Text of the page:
The solution structure of the C-terminal domain of the Mu B transposition protein.
  EMBO J, 19, 5625-5634.
PDB code: 1f6v
10397799 S.Adinolfi, C.Bagni, M.A.Castiglione Morelli, F.Fraternali, G.Musco, and A.Pastore (1999).
Novel RNA-binding motif: the KH module.
  Biopolymers, 51, 153-164.  
10387082 U.Ilangovan, J.M.Wojciak, K.M.Connolly, and R.T.Clubb (1999).
NMR structure and functional studies of the Mu repressor DNA-binding domain.
  Biochemistry, 38, 8367-8376.
PDB code: 1qpm
9813045 E.Krementsova, M.J.Giffin, D.Pincus, and T.A.Baker (1998).
Mutational analysis of the Mu transposase. Contributions of two distinct regions of domain II to recombination.
  J Biol Chem, 273, 31358-31365.  
9730821 K.Goodtzova, S.Kanugula, S.Edara, and A.E.Pegg (1998).
Investigation of the role of tyrosine-114 in the activity of human O6-alkylguanine-DNA alkyltranferase.
  Biochemistry, 37, 12489-12495.  
9649447 S.Y.Namgoong, and R.M.Harshey (1998).
The same two monomers within a MuA tetramer provide the DDE domains for the strand cleavage and strand transfer steps of transposition.
  EMBO J, 17, 3775-3785.  
9237992 A.Herbert, J.Alfken, Y.G.Kim, I.S.Mian, K.Nishikura, and A.Rich (1997).
A Z-DNA binding domain present in the human editing enzyme, double-stranded RNA adenosine deaminase.
  Proc Natl Acad Sci U S A, 94, 8421-8426.  
9016718 E.Martínez-Hackert, and A.M.Stock (1997).
The DNA-binding domain of OmpR: crystal structures of a winged helix transcription factor.
  Structure, 5, 109-124.
PDB code: 1opc
9083114 R.M.Xu, C.Koch, Y.Liu, J.R.Horton, D.Knapp, K.Nasmyth, and X.Cheng (1997).
Crystal structure of the DNA-binding domain of Mbp1, a transcription factor important in cell-cycle control of DNA synthesis.
  Structure, 5, 349-358.
PDB code: 1bm8
9405381 S.Schumacher, R.T.Clubb, M.Cai, K.Mizuuchi, G.M.Clore, and A.M.Gronenborn (1997).
Solution structure of the Mu end DNA-binding ibeta subdomain of phage Mu transposase: modular DNA recognition by two tethered domains.
  EMBO J, 16, 7532-7541.
PDB codes: 2ezk 2ezl
8612276 G.Musco, G.Stier, C.Joseph, M.A.Castiglione Morelli, M.Nilges, T.J.Gibson, and A.Pastore (1996).
Three-dimensional structure and stability of the KH domain: molecular insights into the fragile X syndrome.
  Cell, 85, 237-245.
PDB codes: 1vig 1vih
  8849877 J.L.Vogel, V.Geuskens, L.Desmet, N.P.Higgins, and A.Toussaint (1996).
C-terminal deletions can suppress temperature-sensitive mutations and change dominance in the phage Mu repressor.
  Genetics, 142, 661-672.  
  8598195 L.W.Donaldson, J.M.Petersen, B.J.Graves, and L.P.McIntosh (1996).
Solution structure of the ETS domain from murine Ets-1: a winged helix-turn-helix DNA binding motif.
  EMBO J, 15, 125-134.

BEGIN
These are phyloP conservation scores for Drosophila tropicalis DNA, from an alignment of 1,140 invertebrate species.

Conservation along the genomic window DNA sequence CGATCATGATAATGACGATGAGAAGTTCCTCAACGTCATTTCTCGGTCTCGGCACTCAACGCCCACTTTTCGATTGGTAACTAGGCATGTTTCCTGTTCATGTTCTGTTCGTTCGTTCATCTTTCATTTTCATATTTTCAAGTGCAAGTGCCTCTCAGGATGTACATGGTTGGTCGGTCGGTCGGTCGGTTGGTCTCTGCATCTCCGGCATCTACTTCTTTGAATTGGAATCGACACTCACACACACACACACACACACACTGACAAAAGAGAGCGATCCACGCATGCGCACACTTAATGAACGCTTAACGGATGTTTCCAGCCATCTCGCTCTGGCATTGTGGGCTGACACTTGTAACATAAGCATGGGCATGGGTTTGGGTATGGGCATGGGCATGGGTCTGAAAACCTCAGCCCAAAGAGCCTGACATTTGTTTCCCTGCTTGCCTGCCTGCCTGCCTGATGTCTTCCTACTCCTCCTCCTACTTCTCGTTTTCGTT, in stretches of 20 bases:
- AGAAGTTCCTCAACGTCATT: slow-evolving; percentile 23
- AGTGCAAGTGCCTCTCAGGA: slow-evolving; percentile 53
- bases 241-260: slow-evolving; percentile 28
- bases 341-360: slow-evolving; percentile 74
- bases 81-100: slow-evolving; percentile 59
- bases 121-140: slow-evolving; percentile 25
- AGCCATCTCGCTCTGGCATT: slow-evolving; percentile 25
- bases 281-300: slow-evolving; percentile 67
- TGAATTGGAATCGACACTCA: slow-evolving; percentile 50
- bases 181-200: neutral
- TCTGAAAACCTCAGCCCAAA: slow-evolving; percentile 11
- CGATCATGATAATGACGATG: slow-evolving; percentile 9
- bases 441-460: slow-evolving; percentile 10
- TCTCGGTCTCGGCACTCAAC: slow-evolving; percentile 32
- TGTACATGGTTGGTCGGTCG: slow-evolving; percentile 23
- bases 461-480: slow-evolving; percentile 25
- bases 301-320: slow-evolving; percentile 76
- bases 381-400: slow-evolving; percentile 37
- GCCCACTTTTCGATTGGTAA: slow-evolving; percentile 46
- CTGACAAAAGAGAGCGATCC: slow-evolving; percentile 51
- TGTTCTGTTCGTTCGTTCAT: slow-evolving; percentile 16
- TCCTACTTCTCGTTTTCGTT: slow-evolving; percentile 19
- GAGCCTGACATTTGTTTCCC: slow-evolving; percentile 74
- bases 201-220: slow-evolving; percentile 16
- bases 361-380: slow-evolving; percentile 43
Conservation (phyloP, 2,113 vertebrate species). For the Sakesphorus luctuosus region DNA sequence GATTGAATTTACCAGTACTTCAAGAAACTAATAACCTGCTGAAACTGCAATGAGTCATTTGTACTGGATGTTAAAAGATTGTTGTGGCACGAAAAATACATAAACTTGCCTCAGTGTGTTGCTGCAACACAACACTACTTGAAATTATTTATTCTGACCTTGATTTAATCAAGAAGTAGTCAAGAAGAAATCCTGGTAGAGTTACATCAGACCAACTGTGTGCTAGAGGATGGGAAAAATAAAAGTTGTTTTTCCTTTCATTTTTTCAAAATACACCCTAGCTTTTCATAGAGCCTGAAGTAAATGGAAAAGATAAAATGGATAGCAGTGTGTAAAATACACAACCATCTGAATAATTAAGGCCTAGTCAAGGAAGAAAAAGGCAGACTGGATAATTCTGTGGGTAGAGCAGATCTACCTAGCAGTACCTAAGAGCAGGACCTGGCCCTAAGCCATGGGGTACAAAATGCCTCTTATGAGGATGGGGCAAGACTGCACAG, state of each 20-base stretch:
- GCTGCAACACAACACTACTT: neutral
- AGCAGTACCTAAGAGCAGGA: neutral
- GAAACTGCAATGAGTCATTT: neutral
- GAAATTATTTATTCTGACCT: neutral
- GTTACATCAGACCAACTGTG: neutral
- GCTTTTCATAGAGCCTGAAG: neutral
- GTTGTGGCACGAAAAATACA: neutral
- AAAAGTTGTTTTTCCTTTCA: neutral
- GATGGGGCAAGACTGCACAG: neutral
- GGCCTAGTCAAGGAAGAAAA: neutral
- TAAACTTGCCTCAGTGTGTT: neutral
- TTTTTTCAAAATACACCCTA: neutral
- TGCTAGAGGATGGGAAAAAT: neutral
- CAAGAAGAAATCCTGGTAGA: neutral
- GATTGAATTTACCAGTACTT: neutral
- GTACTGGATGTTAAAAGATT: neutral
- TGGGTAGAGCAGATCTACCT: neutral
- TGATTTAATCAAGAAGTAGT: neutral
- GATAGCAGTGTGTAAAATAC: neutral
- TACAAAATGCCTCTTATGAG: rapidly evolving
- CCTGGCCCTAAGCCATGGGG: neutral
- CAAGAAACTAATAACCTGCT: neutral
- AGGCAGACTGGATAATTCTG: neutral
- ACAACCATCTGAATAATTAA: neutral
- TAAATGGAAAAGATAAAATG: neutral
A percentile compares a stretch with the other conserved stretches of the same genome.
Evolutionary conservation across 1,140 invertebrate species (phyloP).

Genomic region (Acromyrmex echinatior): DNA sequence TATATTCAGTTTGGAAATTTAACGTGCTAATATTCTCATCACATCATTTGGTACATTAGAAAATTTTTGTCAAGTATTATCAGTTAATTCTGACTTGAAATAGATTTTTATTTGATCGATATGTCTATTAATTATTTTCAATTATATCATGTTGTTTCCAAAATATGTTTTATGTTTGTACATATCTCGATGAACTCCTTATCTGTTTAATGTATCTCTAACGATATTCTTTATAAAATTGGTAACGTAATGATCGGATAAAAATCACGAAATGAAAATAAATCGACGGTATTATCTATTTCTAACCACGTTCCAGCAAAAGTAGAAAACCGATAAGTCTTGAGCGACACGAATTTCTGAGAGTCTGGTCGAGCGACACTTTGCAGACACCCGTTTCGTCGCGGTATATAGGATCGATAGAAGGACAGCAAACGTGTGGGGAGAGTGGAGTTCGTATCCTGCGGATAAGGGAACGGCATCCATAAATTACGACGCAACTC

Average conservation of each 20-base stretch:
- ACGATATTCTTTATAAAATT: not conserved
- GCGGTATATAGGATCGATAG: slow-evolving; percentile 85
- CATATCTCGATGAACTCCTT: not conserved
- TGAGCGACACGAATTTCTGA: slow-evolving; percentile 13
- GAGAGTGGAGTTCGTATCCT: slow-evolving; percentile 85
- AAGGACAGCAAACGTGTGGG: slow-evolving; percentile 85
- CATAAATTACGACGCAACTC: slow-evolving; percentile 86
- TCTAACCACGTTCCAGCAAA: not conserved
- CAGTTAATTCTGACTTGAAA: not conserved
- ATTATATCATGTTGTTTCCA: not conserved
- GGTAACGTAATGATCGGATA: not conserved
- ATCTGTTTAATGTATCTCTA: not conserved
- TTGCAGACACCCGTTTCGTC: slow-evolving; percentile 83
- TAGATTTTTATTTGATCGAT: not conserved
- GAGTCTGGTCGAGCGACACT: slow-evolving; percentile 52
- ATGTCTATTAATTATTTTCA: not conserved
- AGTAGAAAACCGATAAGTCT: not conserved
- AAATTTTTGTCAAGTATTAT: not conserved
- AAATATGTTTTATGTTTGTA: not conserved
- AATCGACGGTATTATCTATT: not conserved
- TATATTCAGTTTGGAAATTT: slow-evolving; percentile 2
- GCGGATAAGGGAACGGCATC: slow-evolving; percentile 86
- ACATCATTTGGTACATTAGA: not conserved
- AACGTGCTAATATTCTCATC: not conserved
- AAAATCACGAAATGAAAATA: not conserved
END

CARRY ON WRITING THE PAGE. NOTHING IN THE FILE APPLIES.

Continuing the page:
PDB codes: 1etc 1etd
8577730 R.T.Clubb, M.Mizuuchi, J.R.Huth, J.G.Omichinski, H.Savilahti, K.Mizuuchi, G.M.Clore, and A.M.Gronenborn (1996).
The wing of the enhancer-binding domain of Mu phage transposase is flexible and is essential for efficient transposition.
  Proc Natl Acad Sci U S A, 93, 1146-1150.  
8982450 W.M.Huang (1996).
Bacterial diversity based on type II DNA topoisomerase genes.
  Annu Rev Genet, 30, 79.  
7552753 A.P.Eijkelenboom, R.A.Lutzke, R.Boelens, R.H.Plasterk, R.Kaptein, and K.Hård (1995).
The DNA-binding domain of HIV-1 integrase has an SH3-like fold.
  Nat Struct Biol, 2, 807-810.  
7479039 K.Kim, and R.M.Harshey (1995).
Mutational analysis of the att DNA-binding domain of phage Mu transposase.
  Nucleic Acids Res, 23, 3937-3943.  
8521467 M.Mizuuchi, T.A.Baker, and K.Mizuuchi (1995).
Assembly of phage Mu transpososomes: cooperative transitions assisted by protein and DNA scaffolds.
  Cell, 83, 375-385.  
8547306 P.I.Ulycznyj, K.A.Salmon, H.Douillard, and M.S.DuBow (1995).
Characterization of the Pseudomonas aeruginosa transposable bacteriophage D3112 A and B genes.
  Biochim Biophys Acta, 1264, 249-253.  
7628012 P.Rice, and K.Mizuuchi (1995).
Structure of the bacteriophage Mu transposase core: a common structural motif for DNA transposition and retroviral integration.
  Cell, 82, 209-220.
PDB codes: 1bcm 1bco
8590003 T.E.Strzelecka, G.M.Clore, and A.M.Gronenborn (1995).
The solution structure of the Mu Ner protein reveals a helix-turn-helix DNA recognition motif.
  Structure, 3, 1087-1095.
PDB codes: 1neq 1ner
The most recent references are shown first. Citation data come partly from CiteXplore and partly from an automated harvesting procedure. Note that this is likely to be only a partial list as not all journals are covered by either method. However, we are continually building up the citation data so more and more references will be included with time. Where a reference describes a PDB structure, the PDB code is shown on the right.